There are around 200,000 hospitalisations across Australia every year for dental-related conditions, but how many of these can be prevented through primary care?
In this latest piece for our #TalkingTeeth series, Estie Kruger, Alaa Alsharif and Marc Tennant explore hospitalisations due to oral health and whether dental admissions could be reduced or — counter-intuitively — increased through greater efforts at the primary care level.
Estie Kruger, Alaa Alsharif and Marc Tennant write:
Potentially avoidable hospitalisations are “those hospitalisations which could have been avoided with access to quality primary care and preventative care”. 
When it comes to dental health, they can include the following conditions (as recognised globally and by the AIHW):
- dental caries
- other diseases of the hard tissues of the teeth
- diseases of the pulp and periapical tissues
- gingivitis and periodontal diseases
- other disease of the gingival and edentulous alveolar ridge
- other disorders of the teeth and supporting structures
- cysts of the oral region
- stomatitis and related lesions
- other diseases of the lip and oral mucosa
But how many hospital admissions do we actually see in Australia due to these conditions, and what proportion of them are actually preventable?
It’s a complex question. ‘Hospitalisations’ in dentistry extend well beyond the narrow definition offered above and many (actually the majority) sit outside the scope of what’s considered ‘preventable’.
In Australia, the total number of hospital separations (i.e. completed episodes of care) for dental-related conditions is in the order of 200,000 per year.
Of these 200,000 separations about 120,000 are for impacted teeth: wisdom teeth predominantly . Australia has one of the highest rates of hospitalisation for impacted tooth extraction in the world. Ten times the UK and seven times France .
Clearly, these are avoidable, but strictly speaking they don’t fall within the definition of preventable hospitalisations. Why? Because it’s not primary care that will prevent these, but the application of evidence-based guidelines (eg NICE guidelines) for the referral of these cases to hospital in the first place.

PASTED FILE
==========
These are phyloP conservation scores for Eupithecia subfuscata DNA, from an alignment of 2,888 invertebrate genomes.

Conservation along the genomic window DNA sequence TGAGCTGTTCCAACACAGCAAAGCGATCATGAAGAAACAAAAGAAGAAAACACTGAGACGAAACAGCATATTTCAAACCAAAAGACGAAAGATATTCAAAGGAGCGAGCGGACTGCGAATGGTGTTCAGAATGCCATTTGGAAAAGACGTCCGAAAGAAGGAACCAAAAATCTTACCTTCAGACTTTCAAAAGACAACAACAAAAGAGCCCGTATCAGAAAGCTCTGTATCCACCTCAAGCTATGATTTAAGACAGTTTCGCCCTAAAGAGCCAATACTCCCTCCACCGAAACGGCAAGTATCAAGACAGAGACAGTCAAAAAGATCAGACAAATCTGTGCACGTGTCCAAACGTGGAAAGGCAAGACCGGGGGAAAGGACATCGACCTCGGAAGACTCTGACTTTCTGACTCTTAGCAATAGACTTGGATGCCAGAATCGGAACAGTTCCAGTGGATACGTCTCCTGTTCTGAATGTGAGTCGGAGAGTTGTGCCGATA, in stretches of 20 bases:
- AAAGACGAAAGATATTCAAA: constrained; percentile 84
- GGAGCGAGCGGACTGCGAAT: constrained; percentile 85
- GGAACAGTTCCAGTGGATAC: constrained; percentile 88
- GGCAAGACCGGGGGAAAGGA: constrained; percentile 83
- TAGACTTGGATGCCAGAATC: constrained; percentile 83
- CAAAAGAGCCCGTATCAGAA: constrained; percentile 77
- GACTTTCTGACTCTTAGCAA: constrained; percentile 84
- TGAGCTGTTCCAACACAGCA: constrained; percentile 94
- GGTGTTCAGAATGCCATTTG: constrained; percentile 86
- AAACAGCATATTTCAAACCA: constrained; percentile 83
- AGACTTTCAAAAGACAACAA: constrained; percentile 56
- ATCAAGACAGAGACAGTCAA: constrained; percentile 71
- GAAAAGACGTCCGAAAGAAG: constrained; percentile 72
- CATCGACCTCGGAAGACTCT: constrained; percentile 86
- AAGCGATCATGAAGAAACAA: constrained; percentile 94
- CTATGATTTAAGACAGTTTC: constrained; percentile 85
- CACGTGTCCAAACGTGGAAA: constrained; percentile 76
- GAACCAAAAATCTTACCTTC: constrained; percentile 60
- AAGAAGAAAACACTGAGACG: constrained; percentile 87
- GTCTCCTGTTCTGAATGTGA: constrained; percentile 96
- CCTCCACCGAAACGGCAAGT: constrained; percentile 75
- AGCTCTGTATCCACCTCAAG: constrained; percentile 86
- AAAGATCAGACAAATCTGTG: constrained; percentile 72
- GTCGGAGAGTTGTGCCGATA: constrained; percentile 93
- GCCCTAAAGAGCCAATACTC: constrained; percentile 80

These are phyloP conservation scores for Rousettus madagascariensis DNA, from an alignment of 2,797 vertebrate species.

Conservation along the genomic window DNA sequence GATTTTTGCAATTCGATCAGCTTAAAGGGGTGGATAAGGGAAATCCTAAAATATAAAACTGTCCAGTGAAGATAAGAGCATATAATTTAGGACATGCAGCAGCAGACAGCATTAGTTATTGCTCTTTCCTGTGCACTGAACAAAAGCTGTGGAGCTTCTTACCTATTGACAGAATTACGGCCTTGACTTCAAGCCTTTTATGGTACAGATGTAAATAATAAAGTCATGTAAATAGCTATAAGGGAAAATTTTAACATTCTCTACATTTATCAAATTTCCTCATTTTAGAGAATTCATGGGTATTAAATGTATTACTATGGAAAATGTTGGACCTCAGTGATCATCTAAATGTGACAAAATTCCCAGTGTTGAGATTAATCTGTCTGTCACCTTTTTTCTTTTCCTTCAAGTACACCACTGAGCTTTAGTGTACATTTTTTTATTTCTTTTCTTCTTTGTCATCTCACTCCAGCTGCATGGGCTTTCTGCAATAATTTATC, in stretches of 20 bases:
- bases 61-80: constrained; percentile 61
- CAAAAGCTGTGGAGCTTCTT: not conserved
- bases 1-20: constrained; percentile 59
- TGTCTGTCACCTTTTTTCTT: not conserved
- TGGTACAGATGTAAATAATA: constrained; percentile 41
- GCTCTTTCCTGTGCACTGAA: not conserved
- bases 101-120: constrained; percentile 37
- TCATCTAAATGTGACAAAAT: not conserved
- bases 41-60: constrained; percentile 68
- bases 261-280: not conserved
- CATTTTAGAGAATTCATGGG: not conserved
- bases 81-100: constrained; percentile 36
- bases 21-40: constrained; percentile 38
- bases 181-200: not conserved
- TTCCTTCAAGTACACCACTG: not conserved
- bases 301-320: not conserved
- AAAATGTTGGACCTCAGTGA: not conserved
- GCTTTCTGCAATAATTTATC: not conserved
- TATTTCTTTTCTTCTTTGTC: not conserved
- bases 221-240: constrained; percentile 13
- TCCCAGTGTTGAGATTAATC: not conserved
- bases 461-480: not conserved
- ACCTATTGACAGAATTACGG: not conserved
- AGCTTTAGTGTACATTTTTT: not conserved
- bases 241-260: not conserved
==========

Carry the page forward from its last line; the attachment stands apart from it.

In round numbers that’s 60% of all dental separations that are not counted as preventable (in fact enhanced primary care could actually increase dental hospital admissions, but more on that later).
This is not to say that good policy and good governance won’t make a substantial difference in admissions. This is the real elephant standing quietly in the theatre corner.
A tale of two caries
As for the next-largest, we estimate that some 60,000 separations per year are for dental caries and associated conditions .
It’s immediately clear that these are preventable with good primary health. But there is much more to the story; the devil is in the statistical detail.
Some of the highest rates of caries are in the most affluent parts of the country, many with full insurance coverage, thus having gold-class access to primary care already.
Nearly two thirds of cases in WA are treated in the private sector, half with insurance and half from the most affluent 40% of the population . And, 80% are from the city and associated areas where prevention such as fluoride is optimised and service access is outstanding.
Given this, the question is: if we drive more primary health services are we really going to dramatically reduce admissions?
It is important to understand the association between primary health care and preventable hospitalisations.
Previous studies have identified that this relationship is not linear but U-shaped, with too little primary health care leading to an excess of hospitalisation, and too much also driving an increase [7,8]. This relationship was found to also apply to dental conditions, with high rates of hospitalisation among poorer, rural, and Aboriginal groups (those with limited access to primary oral health care), and high rates also seen among higher socio-economic, non-Aboriginal, and urban dwelling groups (with good access to primary health care) .
There are differences in the mix of conditions however, with more disadvantaged groups more likely to be admitted for pulpitis, cellulitis and periapical disease (possible result of untreated caries), and least disadvantaged groups more likely to be admitted for caries (diagnosed in primary care and referred for treatment under general anesthesia).
A strong argument can be made that there are factors other than primary care access driving some of this demand for hospital time and space.